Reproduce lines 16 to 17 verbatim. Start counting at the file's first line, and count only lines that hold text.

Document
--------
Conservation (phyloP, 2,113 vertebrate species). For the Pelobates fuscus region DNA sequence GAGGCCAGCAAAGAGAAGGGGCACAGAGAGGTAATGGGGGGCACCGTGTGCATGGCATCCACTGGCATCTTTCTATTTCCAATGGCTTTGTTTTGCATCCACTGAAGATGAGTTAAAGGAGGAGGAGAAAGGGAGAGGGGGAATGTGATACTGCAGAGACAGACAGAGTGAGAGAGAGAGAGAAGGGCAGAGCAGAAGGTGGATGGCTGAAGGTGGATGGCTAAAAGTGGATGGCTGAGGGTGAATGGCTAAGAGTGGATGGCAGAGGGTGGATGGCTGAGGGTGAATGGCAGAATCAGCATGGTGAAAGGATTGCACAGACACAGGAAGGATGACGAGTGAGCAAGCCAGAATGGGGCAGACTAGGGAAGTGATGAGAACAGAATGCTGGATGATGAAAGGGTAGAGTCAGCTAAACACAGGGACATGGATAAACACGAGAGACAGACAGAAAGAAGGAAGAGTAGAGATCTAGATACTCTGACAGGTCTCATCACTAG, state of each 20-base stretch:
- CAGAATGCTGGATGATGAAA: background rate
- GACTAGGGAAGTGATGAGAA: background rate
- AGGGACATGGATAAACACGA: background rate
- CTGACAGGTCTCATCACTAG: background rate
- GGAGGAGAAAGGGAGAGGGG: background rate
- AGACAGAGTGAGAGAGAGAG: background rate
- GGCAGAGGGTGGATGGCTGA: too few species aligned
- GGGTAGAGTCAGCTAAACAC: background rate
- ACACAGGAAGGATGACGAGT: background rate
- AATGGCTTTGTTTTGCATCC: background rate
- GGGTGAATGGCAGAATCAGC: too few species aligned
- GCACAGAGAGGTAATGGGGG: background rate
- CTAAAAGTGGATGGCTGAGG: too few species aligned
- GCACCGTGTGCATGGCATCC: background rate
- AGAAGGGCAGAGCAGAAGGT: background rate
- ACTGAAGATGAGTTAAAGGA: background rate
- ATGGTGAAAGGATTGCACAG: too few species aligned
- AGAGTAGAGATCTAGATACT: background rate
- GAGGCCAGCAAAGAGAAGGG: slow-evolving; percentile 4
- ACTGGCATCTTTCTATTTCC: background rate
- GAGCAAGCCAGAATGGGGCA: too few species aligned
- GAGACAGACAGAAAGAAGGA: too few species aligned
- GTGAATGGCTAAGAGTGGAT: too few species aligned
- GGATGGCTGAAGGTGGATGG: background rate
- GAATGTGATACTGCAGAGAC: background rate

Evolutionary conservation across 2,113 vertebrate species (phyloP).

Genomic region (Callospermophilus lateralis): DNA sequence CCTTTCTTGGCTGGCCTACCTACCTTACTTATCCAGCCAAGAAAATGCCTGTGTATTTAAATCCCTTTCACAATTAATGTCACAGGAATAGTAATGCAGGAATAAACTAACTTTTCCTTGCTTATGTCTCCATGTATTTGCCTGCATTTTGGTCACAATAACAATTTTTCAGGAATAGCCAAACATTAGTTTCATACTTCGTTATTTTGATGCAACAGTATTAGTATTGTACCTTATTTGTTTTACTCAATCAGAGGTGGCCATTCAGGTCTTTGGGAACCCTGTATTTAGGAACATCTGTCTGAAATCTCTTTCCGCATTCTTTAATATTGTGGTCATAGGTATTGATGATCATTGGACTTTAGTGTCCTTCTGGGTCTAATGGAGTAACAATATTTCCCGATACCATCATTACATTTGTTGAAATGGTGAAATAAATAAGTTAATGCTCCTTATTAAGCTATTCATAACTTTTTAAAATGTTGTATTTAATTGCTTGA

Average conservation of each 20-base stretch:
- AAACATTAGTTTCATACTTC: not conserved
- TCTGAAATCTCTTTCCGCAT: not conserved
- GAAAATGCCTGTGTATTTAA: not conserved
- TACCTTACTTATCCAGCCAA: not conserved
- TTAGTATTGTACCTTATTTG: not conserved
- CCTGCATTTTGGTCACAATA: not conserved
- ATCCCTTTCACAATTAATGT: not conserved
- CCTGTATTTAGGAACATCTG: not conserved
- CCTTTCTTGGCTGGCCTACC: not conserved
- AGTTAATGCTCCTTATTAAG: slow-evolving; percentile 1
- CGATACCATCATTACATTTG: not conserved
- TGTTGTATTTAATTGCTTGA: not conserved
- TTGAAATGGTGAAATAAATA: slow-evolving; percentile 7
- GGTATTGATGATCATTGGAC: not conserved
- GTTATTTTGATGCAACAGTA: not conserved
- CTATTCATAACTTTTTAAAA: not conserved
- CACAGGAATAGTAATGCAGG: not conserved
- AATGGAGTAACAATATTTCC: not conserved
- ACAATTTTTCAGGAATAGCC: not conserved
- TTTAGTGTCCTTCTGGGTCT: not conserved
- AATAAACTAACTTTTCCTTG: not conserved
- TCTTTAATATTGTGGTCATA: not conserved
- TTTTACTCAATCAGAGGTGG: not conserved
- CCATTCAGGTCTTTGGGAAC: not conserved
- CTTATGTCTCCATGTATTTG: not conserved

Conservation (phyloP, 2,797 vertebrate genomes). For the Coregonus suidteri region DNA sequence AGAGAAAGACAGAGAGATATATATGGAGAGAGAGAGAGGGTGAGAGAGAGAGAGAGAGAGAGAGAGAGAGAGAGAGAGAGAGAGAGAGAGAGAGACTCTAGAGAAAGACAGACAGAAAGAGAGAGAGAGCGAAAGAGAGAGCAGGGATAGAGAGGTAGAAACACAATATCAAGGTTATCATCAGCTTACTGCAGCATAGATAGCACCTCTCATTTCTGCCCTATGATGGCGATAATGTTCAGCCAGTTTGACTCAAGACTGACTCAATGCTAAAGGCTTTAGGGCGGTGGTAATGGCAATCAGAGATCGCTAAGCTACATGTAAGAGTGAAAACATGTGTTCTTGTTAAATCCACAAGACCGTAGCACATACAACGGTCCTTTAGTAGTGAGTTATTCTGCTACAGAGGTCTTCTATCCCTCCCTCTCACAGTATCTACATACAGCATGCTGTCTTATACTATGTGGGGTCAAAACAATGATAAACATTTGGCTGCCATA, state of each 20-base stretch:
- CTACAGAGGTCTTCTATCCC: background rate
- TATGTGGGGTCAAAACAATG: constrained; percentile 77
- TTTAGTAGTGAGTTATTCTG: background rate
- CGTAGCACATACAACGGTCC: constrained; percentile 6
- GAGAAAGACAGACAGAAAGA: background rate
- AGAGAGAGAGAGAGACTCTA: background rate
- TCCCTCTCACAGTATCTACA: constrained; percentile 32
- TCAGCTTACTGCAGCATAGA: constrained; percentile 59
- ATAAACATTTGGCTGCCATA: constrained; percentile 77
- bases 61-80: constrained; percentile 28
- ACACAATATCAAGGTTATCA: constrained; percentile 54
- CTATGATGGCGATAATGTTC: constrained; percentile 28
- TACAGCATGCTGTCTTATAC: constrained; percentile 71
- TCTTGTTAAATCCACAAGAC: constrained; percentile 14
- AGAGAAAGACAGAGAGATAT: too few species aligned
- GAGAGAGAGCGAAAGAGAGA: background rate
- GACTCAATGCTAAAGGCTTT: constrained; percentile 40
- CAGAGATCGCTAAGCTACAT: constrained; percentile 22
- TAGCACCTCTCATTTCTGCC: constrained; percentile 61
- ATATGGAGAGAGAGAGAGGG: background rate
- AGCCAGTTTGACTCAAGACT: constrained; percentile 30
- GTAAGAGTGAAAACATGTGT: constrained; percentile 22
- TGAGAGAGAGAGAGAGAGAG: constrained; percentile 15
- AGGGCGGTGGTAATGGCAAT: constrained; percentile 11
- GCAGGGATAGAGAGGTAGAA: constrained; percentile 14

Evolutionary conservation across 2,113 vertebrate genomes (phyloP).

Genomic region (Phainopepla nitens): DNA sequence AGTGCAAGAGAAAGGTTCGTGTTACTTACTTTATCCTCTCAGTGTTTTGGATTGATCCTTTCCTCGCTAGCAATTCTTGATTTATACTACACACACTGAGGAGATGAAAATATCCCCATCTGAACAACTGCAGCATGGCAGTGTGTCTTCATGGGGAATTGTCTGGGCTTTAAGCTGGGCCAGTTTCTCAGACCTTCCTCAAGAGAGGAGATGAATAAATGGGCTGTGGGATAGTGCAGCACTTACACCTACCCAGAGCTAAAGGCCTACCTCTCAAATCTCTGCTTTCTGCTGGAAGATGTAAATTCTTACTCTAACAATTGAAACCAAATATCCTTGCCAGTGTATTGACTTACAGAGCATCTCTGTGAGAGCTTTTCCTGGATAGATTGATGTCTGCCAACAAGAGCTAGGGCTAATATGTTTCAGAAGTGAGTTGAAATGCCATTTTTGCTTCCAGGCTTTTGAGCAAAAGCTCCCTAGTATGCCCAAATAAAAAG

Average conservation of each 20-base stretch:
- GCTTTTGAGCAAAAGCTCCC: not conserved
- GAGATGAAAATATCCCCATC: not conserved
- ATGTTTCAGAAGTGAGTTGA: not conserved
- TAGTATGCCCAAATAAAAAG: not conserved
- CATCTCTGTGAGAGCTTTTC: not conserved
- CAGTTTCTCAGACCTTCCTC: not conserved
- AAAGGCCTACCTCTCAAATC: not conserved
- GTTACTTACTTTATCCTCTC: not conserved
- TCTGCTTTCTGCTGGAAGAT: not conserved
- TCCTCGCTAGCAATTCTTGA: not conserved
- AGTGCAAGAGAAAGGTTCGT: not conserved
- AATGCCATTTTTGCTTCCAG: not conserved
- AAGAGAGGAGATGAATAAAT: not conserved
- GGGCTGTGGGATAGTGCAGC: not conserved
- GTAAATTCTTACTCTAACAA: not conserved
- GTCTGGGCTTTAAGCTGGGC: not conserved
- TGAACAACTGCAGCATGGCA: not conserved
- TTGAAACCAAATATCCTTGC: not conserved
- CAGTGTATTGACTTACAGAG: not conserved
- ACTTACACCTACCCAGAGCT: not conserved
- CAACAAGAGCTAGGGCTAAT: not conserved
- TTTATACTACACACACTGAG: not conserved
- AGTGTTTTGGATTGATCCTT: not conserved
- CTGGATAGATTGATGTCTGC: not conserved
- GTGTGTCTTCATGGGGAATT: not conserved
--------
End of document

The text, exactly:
- AGAAGGGCAGAGCAGAAGGT: background rate
- ACTGAAGATGAGTTAAAGGA: background rate